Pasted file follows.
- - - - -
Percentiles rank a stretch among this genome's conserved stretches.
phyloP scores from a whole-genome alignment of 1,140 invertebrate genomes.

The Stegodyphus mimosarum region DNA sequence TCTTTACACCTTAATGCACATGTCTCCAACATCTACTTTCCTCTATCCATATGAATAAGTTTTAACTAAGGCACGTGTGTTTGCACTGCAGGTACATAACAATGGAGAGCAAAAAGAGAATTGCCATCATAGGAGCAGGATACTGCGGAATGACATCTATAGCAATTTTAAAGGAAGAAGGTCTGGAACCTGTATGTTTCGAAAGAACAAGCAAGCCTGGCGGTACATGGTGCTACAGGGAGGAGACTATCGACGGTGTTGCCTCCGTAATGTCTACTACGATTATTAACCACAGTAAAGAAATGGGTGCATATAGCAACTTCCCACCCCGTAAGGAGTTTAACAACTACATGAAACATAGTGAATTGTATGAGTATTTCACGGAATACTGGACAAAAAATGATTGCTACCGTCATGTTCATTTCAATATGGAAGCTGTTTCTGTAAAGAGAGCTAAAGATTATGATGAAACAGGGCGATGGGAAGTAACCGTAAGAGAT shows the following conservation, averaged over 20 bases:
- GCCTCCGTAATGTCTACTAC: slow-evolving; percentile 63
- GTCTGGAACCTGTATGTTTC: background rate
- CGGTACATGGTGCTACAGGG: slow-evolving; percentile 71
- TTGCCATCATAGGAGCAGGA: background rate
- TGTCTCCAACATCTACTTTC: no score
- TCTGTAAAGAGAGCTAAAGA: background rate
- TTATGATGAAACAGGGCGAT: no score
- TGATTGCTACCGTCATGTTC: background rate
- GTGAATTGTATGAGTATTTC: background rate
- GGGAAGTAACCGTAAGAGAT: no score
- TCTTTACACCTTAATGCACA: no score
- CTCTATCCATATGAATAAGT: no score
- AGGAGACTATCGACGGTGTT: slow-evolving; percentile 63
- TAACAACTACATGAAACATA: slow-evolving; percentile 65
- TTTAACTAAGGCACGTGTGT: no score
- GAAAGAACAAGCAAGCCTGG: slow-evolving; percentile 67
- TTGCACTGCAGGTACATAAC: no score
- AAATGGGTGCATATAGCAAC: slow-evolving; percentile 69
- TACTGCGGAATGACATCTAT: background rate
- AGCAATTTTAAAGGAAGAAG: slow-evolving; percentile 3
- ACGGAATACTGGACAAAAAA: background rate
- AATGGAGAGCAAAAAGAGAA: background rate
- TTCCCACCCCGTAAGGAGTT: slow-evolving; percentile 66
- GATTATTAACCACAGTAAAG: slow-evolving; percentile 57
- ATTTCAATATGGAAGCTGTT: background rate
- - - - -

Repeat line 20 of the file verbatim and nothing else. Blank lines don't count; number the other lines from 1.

- TTGCACTGCAGGTACATAAC: no score